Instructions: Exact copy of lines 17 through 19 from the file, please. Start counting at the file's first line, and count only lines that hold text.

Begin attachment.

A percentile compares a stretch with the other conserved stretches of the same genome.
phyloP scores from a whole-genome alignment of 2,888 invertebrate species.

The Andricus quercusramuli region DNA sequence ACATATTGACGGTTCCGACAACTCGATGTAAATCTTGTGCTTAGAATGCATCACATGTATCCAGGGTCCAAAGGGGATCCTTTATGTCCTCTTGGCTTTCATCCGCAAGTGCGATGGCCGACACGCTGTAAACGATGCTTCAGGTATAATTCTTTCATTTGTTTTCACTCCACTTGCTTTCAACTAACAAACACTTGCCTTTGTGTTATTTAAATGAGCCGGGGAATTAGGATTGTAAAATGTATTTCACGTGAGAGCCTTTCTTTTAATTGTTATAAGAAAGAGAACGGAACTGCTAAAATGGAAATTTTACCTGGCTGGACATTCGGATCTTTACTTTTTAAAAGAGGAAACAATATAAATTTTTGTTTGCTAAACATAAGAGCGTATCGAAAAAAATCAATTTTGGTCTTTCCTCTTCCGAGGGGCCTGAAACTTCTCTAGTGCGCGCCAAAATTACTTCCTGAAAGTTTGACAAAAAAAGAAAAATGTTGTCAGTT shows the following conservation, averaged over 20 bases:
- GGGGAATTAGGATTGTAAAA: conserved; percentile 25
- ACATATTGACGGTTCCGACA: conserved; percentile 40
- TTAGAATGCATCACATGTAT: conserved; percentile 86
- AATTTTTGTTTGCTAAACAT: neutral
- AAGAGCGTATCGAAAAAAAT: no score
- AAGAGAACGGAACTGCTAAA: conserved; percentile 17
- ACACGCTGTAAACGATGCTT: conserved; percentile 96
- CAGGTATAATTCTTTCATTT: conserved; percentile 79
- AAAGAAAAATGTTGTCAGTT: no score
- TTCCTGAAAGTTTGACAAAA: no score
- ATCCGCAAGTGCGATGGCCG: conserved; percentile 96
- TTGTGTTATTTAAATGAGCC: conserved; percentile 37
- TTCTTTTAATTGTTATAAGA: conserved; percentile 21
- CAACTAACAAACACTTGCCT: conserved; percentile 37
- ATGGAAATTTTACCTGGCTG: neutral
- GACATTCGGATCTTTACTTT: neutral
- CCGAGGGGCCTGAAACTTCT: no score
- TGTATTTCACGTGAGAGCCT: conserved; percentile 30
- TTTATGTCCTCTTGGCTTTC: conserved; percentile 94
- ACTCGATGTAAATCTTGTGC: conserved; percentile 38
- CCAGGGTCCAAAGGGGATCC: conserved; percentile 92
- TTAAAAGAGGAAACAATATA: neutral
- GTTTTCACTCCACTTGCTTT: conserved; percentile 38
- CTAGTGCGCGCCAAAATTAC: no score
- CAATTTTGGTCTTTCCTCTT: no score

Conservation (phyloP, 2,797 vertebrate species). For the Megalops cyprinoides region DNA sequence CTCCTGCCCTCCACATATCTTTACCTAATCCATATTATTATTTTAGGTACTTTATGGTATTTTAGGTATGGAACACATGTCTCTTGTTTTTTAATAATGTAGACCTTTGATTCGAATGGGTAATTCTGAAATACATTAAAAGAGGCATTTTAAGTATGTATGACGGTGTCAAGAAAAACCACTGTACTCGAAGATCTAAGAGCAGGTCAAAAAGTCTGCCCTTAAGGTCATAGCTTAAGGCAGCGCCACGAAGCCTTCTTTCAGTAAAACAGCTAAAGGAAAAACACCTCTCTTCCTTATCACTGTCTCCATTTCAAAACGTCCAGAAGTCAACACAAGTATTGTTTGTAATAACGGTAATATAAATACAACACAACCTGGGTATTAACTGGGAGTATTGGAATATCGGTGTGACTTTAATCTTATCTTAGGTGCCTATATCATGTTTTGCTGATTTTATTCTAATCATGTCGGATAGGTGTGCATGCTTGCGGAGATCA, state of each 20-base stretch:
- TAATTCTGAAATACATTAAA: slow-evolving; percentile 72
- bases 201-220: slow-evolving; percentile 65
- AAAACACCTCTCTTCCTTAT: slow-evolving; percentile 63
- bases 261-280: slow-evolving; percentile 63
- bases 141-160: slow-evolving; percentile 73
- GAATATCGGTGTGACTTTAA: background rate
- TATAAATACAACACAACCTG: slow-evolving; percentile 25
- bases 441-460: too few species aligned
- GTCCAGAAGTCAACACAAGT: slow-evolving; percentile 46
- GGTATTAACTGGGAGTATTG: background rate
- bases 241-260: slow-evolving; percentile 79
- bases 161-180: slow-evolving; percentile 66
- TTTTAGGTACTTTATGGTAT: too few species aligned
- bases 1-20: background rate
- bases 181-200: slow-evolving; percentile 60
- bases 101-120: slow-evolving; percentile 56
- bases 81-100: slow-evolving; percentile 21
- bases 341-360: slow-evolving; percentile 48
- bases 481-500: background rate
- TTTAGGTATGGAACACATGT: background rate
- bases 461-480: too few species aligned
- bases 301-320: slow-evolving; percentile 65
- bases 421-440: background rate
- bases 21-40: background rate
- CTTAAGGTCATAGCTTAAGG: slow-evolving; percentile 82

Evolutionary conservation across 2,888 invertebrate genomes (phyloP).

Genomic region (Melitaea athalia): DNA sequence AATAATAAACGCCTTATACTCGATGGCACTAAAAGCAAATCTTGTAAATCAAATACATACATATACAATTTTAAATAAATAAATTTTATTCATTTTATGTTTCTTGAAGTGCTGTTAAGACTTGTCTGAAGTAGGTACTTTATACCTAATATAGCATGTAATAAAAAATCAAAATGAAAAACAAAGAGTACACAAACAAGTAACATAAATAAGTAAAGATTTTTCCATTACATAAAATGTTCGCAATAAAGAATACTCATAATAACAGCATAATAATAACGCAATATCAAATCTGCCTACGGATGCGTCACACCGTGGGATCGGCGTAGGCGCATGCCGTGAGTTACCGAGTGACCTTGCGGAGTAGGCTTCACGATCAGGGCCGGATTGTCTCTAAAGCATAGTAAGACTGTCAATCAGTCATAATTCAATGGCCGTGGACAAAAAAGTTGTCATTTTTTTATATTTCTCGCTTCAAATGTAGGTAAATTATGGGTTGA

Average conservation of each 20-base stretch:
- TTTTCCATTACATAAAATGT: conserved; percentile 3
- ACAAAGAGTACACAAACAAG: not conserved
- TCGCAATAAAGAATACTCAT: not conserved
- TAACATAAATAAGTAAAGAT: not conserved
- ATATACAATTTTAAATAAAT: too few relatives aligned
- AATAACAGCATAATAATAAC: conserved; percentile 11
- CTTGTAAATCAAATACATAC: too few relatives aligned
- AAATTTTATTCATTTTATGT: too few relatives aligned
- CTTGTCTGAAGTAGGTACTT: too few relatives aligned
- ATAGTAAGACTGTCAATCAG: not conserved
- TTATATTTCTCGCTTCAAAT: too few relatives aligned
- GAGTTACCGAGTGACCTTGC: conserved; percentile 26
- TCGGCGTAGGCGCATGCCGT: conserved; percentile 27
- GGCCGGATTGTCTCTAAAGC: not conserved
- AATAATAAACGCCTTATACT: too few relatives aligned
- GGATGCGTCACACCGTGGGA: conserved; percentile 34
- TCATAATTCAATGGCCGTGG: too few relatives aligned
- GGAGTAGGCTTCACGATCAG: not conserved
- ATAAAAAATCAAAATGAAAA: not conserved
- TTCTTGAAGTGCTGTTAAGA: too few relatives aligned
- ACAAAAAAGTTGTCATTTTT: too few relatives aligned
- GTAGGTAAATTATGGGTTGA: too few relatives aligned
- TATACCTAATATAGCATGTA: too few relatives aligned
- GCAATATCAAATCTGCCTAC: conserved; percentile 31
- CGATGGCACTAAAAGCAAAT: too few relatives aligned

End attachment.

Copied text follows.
- CAACTAACAAACACTTGCCT: conserved; percentile 37
- ATGGAAATTTTACCTGGCTG: neutral
- GACATTCGGATCTTTACTTT: neutral